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Education in Prison

It is crucial that we invest more money and resources into providing adequate education programs for America's prisons, as doing so would likely result in an increase in work opportunities for inmates after incarceration and a decrease in the country's rates of recidivism. (The opinions expressed in this piece are those of the individual author, whose information can be found below.)


One of the many rights that most people do not count is their right to an education. Many who graduate high school or college go on to have successful lives, but the incarcerated are often overlooked in this area. Not every state requires or even offers education for their prisoners, and the ones that do are often, though not always, subpar. 


Although some prisons contain robust education systems, it still does not make up for the fact that, as estimated by The Literacy Project Foundation, 75% of the prison population is considered illiterate. This puts prisoners at a huge disadvantage, not only because of their criminal record and the social roadblocks that come with having one but also because a lack of education comes with its own set of roadblocks to success. It is unreasonable and appalling to expect prisoners to find a job after they serve time without the proper education and training. This is another reason why ex-convicts usually return to prison.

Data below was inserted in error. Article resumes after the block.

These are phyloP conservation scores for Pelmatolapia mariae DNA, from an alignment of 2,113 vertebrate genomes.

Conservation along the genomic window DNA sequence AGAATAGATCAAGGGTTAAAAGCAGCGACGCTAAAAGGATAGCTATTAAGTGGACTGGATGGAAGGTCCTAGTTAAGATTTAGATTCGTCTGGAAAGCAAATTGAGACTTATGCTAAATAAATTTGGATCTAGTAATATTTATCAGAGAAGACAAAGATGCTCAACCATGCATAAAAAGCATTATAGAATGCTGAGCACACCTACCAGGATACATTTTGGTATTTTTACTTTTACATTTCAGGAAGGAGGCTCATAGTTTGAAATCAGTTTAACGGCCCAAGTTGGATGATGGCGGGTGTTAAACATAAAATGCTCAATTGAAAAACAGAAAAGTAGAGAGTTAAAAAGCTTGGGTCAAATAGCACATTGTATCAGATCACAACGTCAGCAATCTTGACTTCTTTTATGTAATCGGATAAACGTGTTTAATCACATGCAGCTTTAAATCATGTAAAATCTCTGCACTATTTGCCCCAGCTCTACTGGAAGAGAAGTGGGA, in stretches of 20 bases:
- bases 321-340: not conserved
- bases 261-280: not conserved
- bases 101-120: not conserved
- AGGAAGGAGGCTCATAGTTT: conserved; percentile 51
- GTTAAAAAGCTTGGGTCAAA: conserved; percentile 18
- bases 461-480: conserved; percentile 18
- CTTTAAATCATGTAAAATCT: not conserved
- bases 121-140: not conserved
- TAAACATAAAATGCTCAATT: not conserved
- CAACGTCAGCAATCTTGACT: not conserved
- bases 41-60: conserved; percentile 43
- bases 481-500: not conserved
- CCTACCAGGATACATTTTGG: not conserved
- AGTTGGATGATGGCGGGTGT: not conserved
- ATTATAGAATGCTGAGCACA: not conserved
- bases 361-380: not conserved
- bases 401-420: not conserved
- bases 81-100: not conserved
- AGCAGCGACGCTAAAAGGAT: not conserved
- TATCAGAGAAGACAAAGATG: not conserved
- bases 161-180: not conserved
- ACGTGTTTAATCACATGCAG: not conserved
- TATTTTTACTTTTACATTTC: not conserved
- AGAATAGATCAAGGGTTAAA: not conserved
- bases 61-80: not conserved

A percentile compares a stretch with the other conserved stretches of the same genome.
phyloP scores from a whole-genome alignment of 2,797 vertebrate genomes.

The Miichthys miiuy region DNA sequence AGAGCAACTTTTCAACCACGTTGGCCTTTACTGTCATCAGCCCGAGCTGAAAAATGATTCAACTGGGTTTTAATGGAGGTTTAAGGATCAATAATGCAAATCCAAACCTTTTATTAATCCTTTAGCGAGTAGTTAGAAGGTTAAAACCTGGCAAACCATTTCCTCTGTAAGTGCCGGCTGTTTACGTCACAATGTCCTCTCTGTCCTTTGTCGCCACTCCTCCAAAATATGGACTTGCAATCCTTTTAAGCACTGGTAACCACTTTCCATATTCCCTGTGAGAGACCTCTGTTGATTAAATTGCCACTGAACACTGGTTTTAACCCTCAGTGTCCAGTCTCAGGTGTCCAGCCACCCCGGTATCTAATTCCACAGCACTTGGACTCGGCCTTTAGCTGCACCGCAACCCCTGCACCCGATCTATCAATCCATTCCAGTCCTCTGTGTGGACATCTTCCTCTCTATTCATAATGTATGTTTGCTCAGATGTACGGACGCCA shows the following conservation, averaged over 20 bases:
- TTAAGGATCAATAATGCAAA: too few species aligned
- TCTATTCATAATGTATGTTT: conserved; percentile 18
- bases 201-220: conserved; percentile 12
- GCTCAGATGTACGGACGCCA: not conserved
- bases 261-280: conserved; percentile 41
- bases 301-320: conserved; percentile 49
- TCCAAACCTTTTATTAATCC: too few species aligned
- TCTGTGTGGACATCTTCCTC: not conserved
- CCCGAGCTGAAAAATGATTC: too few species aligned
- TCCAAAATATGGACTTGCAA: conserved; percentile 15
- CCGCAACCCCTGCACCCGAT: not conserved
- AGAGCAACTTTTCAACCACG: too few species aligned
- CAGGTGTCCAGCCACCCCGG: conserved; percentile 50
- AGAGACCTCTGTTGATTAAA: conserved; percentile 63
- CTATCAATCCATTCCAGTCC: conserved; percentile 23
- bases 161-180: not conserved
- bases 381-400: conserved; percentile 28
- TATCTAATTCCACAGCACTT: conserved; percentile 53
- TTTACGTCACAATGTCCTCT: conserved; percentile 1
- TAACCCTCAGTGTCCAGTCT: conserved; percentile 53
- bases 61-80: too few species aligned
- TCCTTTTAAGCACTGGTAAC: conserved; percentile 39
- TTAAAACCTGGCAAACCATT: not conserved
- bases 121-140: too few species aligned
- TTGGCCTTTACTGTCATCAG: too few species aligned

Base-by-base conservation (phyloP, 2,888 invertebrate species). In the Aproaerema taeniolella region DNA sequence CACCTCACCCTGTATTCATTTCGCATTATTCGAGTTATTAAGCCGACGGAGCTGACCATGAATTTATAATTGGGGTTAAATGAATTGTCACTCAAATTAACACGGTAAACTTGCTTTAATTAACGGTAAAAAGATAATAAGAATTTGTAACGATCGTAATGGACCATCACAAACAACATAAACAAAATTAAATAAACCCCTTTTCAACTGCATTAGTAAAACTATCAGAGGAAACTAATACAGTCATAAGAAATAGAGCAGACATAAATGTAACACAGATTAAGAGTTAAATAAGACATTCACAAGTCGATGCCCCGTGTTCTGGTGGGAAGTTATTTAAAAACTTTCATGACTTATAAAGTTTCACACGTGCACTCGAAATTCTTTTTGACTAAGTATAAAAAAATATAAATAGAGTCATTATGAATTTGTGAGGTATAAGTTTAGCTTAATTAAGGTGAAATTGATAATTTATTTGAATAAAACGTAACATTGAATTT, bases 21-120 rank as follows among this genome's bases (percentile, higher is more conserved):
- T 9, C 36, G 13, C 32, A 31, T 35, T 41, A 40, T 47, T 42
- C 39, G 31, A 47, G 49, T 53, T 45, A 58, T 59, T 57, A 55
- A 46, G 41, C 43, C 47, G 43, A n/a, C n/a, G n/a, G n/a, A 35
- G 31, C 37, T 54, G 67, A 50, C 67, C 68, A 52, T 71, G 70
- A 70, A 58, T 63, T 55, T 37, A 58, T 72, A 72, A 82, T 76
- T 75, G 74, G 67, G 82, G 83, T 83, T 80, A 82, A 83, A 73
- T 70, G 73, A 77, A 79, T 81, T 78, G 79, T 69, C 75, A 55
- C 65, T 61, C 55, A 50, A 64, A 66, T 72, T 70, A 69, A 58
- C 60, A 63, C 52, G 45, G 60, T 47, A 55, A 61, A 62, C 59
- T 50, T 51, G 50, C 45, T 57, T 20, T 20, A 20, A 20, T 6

According to Degree Choices, access to education has been shown to help improve prisoners' mental health while incarcerated; the education programs increased prisoners’ happiness, although most prisoners agreed that the education programs needed to be expanded — with higher quality programs and more work opportunities. Education can result in more positive mental health attitudes, and prisoners have every right to demand it. As citizens, they have the right to education just like any other American, regardless of their social status. 


Education is a crucial part of how we develop as humans. It would be unequivocally better to provide this education to allow prisoners to put their best foot forward, rather than having them continue to be in and out of the system, as many are today.


To see all sources consulted/reviewed/interviewed for the purposes of writing this article and/or to learn more about this article's author, click here.

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